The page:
“All the cast get their good share of laughs in a play packed with very funny dialogue and well-timed comic moments”
Pedantic pain-in-the-arse Lucy (Katherine Thomas – who also wrote the show) is ready to settle for a night in. Room-mate Gus (Calum Robshaw) has got other plans. He’s dating Rachael (Natasha Grace Hutt), and the pair aim to invite ‘man bun’ Caps (Jack Forsyth Noble) over to make the evening a double date and try to set Lucy up. Thomas’ writing debut is cynicism turned up to eleven but delivers its sour grapes with hilarious results.
There’s an interesting quirk Thomas has given to her character Lucy: a love for the television show Gogglebox. Sneering at people’s reactions and life choices is exactly what she spends the whole play doing. Even though she makes you laugh, Lucy is truly detestable. Thomas plays her like a completely joyless version of Chandler from Friends, barely cracking an honest smile throughout. It could have been the plays failing – after all, what’s the point of a comedy straight-man you can’t stand? But her heady levels of sarcasm are tethered by a strong and evenly matched supporting cast.
Thomas is the kind of writer actors wish for. All the cast get their good share of laughs in a play packed with very funny dialogue and well-timed comic moments. The pick of the crop being a game of charades that had us all belly laughing throughout. More confidence could have been placed on the actors and their delivery though, as there was a slight tendency to go a line too long on some jokes and spell out the gag.
Unfortunately, the design elements were noticeably bland and did nothing to make the large space of the Stockwell Playhouse feel domestic. A clothes horse, desk lamp and sofa appear to have been thrown on stage indiscriminately and said nothing of a shared living situation. More attention here would have made the threats of eviction in the play feel worth it.
Katherine Thomas shows a clever knack of finding unimportant social norms, unravelling them to nonsensical degrees and using it to frame her comedy and drama. The trick is not pushing it too far. I look forward to what she does next.
“a very watchable piece of theatre that is intimate in exploring its far-reaching topics”
Three months into their relationship, Bradley and Lex are ready to christen it. However, there’s more than just first-time jitters getting in the way. Romance, intimacy and identity cook from the inside out in Tom Wright’s well-written comedy about our baggage in the bedroom. Not to give too much away but the storytelling is full of treats. Even though there aren’t any twists per se, every plot point, from whose bedroom we’re in to whose life’s at threat are threaded subtlety into Bradley and Lex’s back-and-forth.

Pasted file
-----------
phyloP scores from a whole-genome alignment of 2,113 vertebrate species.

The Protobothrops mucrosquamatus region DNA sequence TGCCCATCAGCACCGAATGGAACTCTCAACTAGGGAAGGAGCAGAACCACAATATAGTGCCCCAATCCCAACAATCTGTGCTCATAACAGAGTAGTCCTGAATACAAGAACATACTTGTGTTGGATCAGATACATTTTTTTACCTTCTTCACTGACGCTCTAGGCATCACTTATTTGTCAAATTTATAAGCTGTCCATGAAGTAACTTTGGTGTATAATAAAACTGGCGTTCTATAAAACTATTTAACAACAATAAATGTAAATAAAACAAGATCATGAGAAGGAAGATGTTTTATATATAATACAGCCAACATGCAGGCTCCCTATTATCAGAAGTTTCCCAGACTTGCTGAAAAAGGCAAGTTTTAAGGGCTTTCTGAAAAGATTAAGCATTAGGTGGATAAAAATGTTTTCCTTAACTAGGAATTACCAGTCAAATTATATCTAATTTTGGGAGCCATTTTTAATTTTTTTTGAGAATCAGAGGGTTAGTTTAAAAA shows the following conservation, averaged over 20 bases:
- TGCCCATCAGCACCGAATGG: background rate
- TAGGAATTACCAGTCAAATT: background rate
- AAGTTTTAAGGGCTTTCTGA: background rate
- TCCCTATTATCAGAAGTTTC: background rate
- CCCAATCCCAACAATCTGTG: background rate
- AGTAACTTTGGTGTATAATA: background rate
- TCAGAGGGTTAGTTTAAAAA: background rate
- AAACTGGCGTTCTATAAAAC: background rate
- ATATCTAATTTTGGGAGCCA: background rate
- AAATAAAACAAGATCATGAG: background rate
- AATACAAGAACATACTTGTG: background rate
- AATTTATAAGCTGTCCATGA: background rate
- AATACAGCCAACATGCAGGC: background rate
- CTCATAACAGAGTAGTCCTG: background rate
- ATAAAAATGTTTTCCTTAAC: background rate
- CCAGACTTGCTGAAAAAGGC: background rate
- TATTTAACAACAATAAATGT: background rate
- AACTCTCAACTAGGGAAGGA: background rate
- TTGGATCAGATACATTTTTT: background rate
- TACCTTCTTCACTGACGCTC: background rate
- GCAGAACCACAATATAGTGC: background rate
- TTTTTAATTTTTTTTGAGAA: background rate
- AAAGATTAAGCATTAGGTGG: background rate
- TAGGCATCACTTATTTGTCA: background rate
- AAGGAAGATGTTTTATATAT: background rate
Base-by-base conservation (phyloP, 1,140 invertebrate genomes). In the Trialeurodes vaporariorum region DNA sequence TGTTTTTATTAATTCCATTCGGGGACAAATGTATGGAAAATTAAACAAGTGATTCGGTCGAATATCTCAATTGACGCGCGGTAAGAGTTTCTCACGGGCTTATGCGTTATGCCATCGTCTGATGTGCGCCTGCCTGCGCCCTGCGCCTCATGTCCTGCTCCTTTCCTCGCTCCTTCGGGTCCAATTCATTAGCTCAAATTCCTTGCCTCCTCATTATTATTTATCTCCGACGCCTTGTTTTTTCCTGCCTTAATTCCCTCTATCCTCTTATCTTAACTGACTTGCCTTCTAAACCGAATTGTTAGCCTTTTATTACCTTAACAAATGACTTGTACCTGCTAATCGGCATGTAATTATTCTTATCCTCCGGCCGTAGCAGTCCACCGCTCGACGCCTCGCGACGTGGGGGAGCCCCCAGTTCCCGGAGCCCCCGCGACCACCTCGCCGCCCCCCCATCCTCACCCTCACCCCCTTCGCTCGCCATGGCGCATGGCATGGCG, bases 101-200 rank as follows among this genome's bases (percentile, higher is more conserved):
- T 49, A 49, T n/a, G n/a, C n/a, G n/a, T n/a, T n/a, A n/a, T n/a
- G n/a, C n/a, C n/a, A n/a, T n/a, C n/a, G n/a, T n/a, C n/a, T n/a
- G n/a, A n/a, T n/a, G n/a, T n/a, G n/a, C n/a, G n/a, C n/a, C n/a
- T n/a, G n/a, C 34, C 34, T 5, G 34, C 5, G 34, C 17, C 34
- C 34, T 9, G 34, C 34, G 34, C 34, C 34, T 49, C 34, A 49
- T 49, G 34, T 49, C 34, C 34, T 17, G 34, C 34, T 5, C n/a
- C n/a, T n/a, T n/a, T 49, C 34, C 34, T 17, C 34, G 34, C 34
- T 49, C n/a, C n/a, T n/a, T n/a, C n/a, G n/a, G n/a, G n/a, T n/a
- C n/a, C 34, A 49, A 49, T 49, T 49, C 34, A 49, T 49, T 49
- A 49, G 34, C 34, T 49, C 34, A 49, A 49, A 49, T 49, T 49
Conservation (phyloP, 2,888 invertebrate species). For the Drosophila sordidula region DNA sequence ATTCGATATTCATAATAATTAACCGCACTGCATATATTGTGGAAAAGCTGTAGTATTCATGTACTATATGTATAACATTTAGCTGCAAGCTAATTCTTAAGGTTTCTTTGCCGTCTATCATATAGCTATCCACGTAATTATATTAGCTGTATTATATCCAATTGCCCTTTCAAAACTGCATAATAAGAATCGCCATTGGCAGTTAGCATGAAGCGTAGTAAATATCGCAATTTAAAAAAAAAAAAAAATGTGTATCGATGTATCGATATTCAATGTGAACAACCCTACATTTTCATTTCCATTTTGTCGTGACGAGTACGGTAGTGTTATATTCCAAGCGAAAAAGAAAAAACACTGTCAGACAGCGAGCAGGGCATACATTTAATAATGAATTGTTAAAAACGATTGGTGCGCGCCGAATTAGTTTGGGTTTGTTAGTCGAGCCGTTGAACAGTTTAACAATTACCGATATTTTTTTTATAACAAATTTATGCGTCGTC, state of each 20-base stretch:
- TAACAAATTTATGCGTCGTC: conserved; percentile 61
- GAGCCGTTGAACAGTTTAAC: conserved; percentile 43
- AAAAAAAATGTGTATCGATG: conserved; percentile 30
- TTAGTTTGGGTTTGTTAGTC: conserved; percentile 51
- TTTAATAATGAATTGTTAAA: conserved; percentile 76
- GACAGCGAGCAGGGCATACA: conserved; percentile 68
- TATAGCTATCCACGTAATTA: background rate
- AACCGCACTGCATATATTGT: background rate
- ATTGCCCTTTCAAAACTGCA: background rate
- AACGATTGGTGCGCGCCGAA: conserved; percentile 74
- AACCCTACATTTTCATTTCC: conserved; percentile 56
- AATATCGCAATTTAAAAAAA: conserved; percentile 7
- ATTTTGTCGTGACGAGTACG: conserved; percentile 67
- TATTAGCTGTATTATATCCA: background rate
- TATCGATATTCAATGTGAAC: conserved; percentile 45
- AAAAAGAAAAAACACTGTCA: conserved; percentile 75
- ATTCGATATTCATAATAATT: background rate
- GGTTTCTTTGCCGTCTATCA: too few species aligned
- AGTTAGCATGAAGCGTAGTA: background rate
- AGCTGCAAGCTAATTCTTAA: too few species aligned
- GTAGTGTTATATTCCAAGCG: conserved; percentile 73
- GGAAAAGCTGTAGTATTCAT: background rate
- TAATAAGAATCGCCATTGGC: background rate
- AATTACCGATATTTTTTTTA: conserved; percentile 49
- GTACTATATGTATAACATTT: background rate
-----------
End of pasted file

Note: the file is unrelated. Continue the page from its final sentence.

Lex and Bradley, at times, evoke the same affection you have towards Louis and Prior’s in Kushner’s Angels in America, and I do not say that lightly. Both pairs, are intelligent gay men who know all too well the strains and threats on their community but are in disagreement on how, or if, they should take arms against the issues. And like Angels, Undetectable is unmistakably made for the stage.
Wright leavens the conflicted morals of his play through some very funny dialogue. Whilst shrewd and well observed, this showed his skill at turning phrases and pacing punchlines, more than it did his strength at giving unique voices to his characters. Perhaps it wasn’t his aim, because his choices ultimately work to the play’s credit; helped in no small part by two towering performances from Lewis Brown and Freddie Hogan.
Director Rikki Beadle-Blair MBE and the players have brought to life a vivid tapestry of labels, masks and brave-faces. The moments of roleplay between the lovers are utterly enthralling to watch exploring the theatre in lovemaking itself, through a play-within-a-play dynamic that all at once amuses and, quite frankly, creeps you out (especially during a teacher-student fantasy). Brown and Hogan take on their parts with nerves of steel, not once missing a beat in a physically gruelling and exposing performance.
In a play like this, a pinhole in any of these elements sinks the ship completely. And whilst there aren’t any holes in Undetectable, there are a few open windows. There’s a distinct lack of stakes between Lex and Bradley. Once the roles are established, the play spins out entirely predictably. A switch in style in the final third was welcomed, and well executed, but didn’t shift from the fact that despite many threats of walk-outs, we knew it would be happily ever after. Perhaps it’s because certain emotional junctures aren’t given space to breathe. At one point Bradley emotively talks about what the spectre of a positive HIV diagnosis can do to the mind, in one of the play’s finest moments, but is undercut by Lex talking about his drug uses. Moments like these were rushed and could have done with more unpacking. A little quiet would have gone a long way.
Despite this, Wright has created a wonderful romantic relationship and Beadle-Blair has crafted a very watchable piece of theatre that is intimate in exploring its far-reaching topics.